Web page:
I’ve had an epiphany: I live under the misconception that if I organize every moment of my life on my handy-dandy computer calendar, I’ll find enough time to be a good partner, be a good friend, be a good teacher, and of course, find enough time to write.
As of late, this hasn’t been happening. If anything, my teaching has received the bulk of my time and energy. It simply demands it. Since students and colleagues depend on me on a daily basis, I can’t just ignore them. I don’t want to ignore them. The time I spend in the classroom with students is truly a pleasure (I teach a great bunch of kids), but I have little time to pay attention to other aspects of my life.
Of course, many people feel this way—it’s not just a teacher-writer syndrome—but in those few moments that I’m in the car driving to and from work, I’ve started thinking about why I can’t seem to find a balance between work and home, and work and writing, which brings me happiness instead of compulsive list-making.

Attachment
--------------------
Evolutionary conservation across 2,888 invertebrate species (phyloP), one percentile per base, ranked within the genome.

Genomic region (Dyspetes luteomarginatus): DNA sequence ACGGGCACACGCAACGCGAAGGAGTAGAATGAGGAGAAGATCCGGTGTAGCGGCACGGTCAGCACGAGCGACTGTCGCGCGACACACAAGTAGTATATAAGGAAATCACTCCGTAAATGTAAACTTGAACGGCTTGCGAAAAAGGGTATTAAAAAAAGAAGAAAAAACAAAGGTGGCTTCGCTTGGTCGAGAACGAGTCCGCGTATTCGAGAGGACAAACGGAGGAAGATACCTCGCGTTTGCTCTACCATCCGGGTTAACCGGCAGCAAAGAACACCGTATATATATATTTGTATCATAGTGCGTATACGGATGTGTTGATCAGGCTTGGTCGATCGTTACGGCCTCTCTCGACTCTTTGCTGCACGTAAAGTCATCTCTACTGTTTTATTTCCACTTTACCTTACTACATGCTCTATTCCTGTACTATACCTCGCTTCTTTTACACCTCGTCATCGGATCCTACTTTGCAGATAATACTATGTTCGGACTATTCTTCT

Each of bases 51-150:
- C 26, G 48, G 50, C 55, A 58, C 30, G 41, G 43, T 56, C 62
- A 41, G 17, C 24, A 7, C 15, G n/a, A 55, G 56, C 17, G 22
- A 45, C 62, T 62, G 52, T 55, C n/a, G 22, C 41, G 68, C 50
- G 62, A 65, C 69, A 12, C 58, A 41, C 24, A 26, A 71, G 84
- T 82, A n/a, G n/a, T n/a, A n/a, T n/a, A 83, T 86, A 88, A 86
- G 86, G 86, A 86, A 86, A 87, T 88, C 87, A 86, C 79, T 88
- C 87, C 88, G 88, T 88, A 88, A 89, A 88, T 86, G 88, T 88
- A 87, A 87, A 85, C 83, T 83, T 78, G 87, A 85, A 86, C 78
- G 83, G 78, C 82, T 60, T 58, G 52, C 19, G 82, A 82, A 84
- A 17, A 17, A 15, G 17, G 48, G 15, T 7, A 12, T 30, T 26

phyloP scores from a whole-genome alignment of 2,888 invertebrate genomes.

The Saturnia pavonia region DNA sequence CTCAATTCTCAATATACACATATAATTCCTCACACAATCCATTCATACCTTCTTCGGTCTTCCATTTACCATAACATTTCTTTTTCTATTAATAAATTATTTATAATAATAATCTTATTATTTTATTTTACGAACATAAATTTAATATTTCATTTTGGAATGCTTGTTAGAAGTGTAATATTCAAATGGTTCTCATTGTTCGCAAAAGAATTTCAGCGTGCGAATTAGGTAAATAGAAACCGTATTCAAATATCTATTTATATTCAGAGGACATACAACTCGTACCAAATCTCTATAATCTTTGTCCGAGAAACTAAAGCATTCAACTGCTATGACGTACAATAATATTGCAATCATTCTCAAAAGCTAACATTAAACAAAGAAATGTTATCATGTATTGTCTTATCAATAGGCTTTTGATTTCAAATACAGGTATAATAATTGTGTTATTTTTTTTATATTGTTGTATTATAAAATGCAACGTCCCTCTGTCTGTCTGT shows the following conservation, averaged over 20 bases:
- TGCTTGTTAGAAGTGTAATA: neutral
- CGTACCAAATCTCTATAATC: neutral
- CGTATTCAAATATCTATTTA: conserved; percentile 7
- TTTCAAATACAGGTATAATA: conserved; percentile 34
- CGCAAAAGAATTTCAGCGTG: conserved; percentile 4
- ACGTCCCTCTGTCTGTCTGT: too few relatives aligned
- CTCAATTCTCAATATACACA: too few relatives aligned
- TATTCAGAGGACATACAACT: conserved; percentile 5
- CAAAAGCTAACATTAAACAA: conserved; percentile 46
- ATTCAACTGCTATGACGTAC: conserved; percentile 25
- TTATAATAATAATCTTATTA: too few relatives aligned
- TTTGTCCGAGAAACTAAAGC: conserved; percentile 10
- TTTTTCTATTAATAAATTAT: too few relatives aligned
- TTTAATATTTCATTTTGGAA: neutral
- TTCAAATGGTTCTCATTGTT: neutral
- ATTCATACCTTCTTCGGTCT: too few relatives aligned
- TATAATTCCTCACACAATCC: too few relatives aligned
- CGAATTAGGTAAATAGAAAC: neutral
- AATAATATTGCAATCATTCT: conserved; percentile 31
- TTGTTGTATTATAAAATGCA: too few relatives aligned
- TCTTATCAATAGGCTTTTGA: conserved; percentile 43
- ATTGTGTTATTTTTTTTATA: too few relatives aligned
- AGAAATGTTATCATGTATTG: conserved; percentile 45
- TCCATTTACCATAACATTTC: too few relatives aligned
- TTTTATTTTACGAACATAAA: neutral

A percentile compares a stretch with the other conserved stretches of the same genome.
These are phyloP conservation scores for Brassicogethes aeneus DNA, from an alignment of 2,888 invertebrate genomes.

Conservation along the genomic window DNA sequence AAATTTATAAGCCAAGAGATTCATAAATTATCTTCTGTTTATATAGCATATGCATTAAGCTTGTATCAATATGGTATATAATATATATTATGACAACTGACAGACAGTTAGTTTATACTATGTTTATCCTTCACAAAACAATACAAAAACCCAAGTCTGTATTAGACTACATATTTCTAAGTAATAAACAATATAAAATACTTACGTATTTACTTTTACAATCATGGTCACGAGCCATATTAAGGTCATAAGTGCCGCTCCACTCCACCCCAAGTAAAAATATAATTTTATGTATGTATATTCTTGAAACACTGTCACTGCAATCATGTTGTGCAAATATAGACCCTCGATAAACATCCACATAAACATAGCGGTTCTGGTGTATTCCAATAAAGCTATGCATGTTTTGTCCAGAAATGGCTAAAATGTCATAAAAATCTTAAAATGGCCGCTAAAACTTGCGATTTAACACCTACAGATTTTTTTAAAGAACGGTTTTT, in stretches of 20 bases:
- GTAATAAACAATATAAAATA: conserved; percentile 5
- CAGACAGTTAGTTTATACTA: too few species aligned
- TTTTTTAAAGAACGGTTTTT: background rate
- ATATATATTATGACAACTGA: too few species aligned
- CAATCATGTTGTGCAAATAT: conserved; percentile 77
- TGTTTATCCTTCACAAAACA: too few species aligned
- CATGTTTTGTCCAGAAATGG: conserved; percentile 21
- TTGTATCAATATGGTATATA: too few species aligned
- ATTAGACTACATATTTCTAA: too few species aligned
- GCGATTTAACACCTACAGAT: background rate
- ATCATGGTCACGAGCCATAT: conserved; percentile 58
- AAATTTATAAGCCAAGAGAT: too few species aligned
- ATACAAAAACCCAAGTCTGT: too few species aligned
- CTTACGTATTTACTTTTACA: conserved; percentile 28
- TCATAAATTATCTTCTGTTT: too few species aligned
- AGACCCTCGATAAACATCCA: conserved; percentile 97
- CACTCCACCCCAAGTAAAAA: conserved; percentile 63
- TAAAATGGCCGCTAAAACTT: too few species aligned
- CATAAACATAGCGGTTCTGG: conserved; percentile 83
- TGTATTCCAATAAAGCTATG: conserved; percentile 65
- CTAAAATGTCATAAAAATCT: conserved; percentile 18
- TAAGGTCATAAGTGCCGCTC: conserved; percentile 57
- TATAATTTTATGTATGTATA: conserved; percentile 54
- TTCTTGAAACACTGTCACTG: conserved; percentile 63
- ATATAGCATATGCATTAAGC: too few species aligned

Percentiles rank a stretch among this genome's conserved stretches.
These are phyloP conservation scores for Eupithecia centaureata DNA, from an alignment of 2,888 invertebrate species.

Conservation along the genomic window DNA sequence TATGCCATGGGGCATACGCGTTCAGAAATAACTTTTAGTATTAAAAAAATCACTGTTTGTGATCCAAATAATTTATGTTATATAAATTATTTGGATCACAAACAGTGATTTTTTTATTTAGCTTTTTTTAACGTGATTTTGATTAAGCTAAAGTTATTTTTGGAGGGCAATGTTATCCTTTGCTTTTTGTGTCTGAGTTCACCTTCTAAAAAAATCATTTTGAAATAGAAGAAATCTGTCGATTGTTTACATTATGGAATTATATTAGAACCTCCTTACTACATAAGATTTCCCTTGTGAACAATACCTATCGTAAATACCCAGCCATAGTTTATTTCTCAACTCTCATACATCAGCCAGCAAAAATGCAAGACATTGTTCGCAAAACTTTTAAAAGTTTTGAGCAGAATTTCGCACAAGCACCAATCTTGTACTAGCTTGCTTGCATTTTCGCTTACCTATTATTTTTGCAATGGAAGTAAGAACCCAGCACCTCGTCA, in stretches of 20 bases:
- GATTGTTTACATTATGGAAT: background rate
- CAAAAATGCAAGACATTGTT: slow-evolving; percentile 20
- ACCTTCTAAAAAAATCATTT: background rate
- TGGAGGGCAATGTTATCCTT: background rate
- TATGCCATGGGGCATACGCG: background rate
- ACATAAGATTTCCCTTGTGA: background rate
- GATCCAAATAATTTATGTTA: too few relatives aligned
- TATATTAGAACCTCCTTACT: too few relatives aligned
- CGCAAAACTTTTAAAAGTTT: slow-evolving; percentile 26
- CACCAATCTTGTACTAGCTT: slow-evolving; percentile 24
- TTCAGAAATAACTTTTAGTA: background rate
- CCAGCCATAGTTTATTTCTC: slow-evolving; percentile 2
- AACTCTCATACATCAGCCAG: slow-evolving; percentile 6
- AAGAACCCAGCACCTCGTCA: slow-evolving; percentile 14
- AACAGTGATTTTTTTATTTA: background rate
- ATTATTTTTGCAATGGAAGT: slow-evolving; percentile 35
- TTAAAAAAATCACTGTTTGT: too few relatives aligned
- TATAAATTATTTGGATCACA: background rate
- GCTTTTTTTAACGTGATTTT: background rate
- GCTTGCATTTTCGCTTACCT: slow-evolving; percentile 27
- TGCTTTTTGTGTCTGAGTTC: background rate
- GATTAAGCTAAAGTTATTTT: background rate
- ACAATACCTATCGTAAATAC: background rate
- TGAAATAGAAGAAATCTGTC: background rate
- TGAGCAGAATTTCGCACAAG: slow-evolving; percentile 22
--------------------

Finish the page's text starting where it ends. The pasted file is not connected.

Perhaps, it’s just a personality flaw. I refuse let go of the notion that I can do it all. Perhaps, it’s my approach. I just need to be be less organized and take each day as it comes. But even as I write that, I find myself reeling at the tendency for chaos in the world around me. I desire to bang order into things, which I believe is one of the chief impulses that drives me as a writer. That is, to capture expressive moments, but give them order and meaning . . . which I hope will lead to understanding and empathy in my future readers. As nice as it sounds, I’ll never be able to live totally in the present.
There is something that brings me comfort, though. One time, years ago, when I was grumbling about something or other, my mother told me: “Who ever said we were suppose to be happy.” Of course, that sounds pessimistic, but it does take the pressure off. I still want greater balance in my life, but I don’t have to feel like a failure because I haven’t achieved it yet. It’s okay. You’re supposed to be a little frustrated, a little grumpy, a little tired—maybe, at times, it’s even a good thing.